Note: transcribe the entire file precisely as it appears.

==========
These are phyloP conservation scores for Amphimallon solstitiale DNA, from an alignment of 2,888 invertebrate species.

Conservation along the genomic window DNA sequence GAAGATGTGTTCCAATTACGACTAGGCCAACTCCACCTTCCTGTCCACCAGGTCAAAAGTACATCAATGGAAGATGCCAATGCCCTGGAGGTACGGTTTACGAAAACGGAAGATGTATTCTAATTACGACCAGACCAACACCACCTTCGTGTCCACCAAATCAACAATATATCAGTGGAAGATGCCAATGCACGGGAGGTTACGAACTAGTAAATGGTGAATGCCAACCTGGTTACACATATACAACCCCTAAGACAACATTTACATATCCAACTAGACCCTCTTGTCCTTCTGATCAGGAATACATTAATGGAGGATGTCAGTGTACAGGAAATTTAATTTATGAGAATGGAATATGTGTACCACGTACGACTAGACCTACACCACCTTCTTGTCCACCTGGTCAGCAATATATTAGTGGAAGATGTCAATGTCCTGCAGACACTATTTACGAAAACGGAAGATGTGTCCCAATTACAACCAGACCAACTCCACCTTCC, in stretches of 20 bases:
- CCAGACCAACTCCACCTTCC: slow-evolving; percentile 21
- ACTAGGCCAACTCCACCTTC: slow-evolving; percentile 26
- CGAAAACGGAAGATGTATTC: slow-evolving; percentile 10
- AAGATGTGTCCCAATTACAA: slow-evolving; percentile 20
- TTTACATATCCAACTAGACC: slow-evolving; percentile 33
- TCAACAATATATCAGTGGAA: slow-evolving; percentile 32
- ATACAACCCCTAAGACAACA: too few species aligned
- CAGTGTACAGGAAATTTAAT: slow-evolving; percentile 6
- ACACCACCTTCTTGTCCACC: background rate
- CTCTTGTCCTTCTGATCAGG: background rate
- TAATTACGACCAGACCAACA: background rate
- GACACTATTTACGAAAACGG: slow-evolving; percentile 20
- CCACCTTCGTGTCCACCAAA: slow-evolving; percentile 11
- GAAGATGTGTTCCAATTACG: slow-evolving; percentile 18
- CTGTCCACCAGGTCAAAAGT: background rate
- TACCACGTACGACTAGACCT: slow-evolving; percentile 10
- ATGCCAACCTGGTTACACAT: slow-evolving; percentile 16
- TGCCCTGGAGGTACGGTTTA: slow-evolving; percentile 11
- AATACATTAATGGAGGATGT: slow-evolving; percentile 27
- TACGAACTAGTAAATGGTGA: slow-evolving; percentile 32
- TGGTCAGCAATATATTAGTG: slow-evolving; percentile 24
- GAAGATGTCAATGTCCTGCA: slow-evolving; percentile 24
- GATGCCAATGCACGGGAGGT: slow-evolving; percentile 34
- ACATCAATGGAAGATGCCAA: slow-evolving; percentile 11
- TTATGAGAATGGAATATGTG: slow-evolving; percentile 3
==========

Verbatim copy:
These are phyloP conservation scores for Amphimallon solstitiale DNA, from an alignment of 2,888 invertebrate species.

Conservation along the genomic window DNA sequence GAAGATGTGTTCCAATTACGACTAGGCCAACTCCACCTTCCTGTCCACCAGGTCAAAAGTACATCAATGGAAGATGCCAATGCCCTGGAGGTACGGTTTACGAAAACGGAAGATGTATTCTAATTACGACCAGACCAACACCACCTTCGTGTCCACCAAATCAACAATATATCAGTGGAAGATGCCAATGCACGGGAGGTTACGAACTAGTAAATGGTGAATGCCAACCTGGTTACACATATACAACCCCTAAGACAACATTTACATATCCAACTAGACCCTCTTGTCCTTCTGATCAGGAATACATTAATGGAGGATGTCAGTGTACAGGAAATTTAATTTATGAGAATGGAATATGTGTACCACGTACGACTAGACCTACACCACCTTCTTGTCCACCTGGTCAGCAATATATTAGTGGAAGATGTCAATGTCCTGCAGACACTATTTACGAAAACGGAAGATGTGTCCCAATTACAACCAGACCAACTCCACCTTCC, in stretches of 20 bases:
- CCAGACCAACTCCACCTTCC: slow-evolving; percentile 21
- ACTAGGCCAACTCCACCTTC: slow-evolving; percentile 26
- CGAAAACGGAAGATGTATTC: slow-evolving; percentile 10
- AAGATGTGTCCCAATTACAA: slow-evolving; percentile 20
- TTTACATATCCAACTAGACC: slow-evolving; percentile 33
- TCAACAATATATCAGTGGAA: slow-evolving; percentile 32
- ATACAACCCCTAAGACAACA: too few species aligned
- CAGTGTACAGGAAATTTAAT: slow-evolving; percentile 6
- ACACCACCTTCTTGTCCACC: background rate
- CTCTTGTCCTTCTGATCAGG: background rate
- TAATTACGACCAGACCAACA: background rate
- GACACTATTTACGAAAACGG: slow-evolving; percentile 20
- CCACCTTCGTGTCCACCAAA: slow-evolving; percentile 11
- GAAGATGTGTTCCAATTACG: slow-evolving; percentile 18
- CTGTCCACCAGGTCAAAAGT: background rate
- TACCACGTACGACTAGACCT: slow-evolving; percentile 10
- ATGCCAACCTGGTTACACAT: slow-evolving; percentile 16
- TGCCCTGGAGGTACGGTTTA: slow-evolving; percentile 11
- AATACATTAATGGAGGATGT: slow-evolving; percentile 27
- TACGAACTAGTAAATGGTGA: slow-evolving; percentile 32
- TGGTCAGCAATATATTAGTG: slow-evolving; percentile 24
- GAAGATGTCAATGTCCTGCA: slow-evolving; percentile 24
- GATGCCAATGCACGGGAGGT: slow-evolving; percentile 34
- ACATCAATGGAAGATGCCAA: slow-evolving; percentile 11
- TTATGAGAATGGAATATGTG: slow-evolving; percentile 3